[tex-live] [LONG] Improving TeX package classification and the associated documentaion
f.rougon at free.fr
Mon Jul 2 16:54:10 CEST 2007
Norbert Preining <preining at logic.at> wrote:
> The problem is that if one of us writes a meta data file for a package
> because the maintainer does not do it, and we put it on
> CTAN/macros/foobar, and there is a new release, then normally all the
> files are replaced there, so it might happen quite easy that the tagging
> gets lost.
One way out of this is to write the metadata in the "override files" on
a tug server. Then, the data cannot get lost and you get the additional
benefit that you know it was written by "one of us", so could reasonably
For those not familiar with the concept of "override file" (which we use
in Debian), it is a file (for CTAN, maybe one file per package would be
better) that sits in a well-known place on the central servers (e.g.,
tug.org) and always overrides what the package maintainer provided in
When a package is uploaded for the first time, there is no override for
this package yet: the ftp-masters (here, CTAN team) have to check the
metadata for correctness. When done, they approve the info by putting it
into the override file. When another version of the package is uploaded,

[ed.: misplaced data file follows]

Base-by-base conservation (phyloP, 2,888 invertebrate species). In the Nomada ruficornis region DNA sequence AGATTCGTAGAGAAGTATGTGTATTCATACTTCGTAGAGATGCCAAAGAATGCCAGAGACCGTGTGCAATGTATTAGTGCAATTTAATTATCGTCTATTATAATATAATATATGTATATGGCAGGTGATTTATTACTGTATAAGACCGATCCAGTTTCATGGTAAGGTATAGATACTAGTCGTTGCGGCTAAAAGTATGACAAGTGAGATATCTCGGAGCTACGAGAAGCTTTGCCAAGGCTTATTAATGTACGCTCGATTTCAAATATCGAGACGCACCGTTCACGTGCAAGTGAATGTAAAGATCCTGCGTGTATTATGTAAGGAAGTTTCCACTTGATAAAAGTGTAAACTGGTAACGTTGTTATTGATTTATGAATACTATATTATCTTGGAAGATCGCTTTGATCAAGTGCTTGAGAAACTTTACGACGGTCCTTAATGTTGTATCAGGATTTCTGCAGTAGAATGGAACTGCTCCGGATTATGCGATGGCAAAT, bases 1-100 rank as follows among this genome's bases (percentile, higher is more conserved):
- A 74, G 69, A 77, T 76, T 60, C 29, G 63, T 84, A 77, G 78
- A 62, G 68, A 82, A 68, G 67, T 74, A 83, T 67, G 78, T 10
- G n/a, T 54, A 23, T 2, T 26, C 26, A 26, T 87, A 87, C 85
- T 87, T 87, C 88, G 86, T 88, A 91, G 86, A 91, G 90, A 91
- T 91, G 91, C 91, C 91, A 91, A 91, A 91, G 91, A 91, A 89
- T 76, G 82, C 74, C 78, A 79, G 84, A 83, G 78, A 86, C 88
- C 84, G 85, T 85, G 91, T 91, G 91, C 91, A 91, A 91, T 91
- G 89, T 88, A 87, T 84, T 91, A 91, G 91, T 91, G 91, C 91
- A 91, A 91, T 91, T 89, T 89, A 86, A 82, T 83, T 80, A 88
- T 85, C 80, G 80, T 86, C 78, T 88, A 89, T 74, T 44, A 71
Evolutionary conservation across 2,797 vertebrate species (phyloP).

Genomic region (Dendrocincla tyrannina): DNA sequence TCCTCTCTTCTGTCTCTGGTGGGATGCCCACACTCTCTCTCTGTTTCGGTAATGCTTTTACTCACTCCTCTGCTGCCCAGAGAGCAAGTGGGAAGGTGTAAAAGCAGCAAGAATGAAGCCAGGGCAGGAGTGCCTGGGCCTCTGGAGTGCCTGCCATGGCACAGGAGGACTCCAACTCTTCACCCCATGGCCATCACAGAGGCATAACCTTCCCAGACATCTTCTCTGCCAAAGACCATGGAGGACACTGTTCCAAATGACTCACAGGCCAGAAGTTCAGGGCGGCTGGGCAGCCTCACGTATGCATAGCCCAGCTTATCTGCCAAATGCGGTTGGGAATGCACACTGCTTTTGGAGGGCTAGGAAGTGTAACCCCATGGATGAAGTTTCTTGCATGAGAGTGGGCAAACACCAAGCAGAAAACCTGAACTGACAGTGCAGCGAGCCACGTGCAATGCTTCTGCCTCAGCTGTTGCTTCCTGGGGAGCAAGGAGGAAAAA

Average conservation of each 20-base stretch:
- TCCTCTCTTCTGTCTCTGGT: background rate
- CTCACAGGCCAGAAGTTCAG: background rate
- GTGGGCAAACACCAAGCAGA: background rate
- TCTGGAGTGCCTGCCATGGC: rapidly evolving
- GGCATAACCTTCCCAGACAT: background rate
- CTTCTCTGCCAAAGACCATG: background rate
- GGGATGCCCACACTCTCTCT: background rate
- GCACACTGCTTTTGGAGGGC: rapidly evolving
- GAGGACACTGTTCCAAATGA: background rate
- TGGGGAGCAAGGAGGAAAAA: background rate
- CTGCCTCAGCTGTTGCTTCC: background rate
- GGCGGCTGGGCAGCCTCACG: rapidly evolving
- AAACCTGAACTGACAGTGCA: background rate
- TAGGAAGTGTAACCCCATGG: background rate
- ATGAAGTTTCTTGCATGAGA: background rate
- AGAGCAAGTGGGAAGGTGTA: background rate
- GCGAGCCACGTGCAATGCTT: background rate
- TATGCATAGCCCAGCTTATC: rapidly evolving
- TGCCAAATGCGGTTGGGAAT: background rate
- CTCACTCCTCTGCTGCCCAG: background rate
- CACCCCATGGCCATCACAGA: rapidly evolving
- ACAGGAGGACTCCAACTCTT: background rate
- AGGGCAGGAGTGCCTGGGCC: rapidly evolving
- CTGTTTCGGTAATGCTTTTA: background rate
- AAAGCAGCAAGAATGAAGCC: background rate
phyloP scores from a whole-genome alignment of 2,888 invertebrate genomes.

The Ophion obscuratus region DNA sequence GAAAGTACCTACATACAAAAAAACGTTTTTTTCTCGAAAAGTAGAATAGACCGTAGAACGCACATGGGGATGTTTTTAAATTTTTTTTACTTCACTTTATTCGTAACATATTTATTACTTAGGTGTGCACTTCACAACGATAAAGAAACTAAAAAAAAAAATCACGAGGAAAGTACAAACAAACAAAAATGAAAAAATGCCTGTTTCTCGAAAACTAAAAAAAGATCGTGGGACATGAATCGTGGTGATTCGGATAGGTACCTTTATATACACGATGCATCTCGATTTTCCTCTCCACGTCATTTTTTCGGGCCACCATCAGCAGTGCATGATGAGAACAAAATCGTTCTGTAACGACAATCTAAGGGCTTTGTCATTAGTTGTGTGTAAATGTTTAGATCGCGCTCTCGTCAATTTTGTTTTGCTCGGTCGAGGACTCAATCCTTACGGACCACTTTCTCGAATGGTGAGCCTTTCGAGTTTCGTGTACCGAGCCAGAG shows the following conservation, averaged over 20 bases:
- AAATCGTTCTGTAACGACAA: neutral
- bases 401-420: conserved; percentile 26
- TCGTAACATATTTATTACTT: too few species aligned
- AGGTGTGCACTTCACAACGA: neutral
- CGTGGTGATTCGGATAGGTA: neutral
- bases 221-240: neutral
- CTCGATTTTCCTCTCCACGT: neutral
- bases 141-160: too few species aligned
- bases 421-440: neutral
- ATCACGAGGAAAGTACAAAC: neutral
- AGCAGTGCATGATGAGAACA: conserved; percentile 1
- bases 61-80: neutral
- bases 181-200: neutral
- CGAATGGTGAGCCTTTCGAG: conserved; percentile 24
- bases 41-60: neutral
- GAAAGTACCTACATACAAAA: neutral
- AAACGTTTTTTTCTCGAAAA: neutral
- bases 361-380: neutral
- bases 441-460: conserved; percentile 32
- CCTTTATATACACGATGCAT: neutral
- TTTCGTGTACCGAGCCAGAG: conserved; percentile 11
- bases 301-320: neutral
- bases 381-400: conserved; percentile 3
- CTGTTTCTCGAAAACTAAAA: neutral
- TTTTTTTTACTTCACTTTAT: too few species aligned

there are two possibilities:
- either the metadata didn't change -> nothing to do;
- or it did and the ftp-masters have to approve it before the upload
ends up in the archive; if they agree, they update the override
file; otherwise, they tell the maintainer about the disagreement and
are supposed at this point to contact him privately in order to come
to an agreement (another possibility being to ignore the
Of course, this can be adapted for TL, in particular if the new upload
infrastructure allows you to identify that the person uploading the
package is its current maintainer, or someone from a trusted group. In
this case, you could decide to bindly trust the metadata and update the
override file accordingly. This is a only matter of policy and I'm not
the right person to define this policy.
> You are right, I see your point, and I agree that this would be the best
> solution. But this is something we should discuss with:
> - the CTAN team
> - the TeX Live team
> - probably on the c.t.t. mailing list?
I have the impression that this ML is the right place for TeX Live and
that some people from the CTAN team are already participating, but maybe
that's not enough.
> Anyone here has an opinion for that?
We could invite people on c.t.t. do join the discussion, but that could
become messy, dunno. Another possibility is to devise a proposal here
and then post to c.t.t. for comments, objections, etc.
>> If (1), then we (TeX Live) are on our own and have to build the doc
>> ourselves. I won't develop this case for now because this becomes a bit
> This is already done for many packages, see ctan2tl script, and below
Grrrmpf. OK. I can propose a solution anyway.
With most of our current documentation formats, there is a trivial one
to one mapping between the files:
foo.dvi <-> foo.ps <-> foo.pdf
There are two tricky exceptions AFAICS: Info and HTML formats. Here,
there isn't always a one to one mapping between foo.dvi and the various
HTML or Info files. *But* there is always an index file in these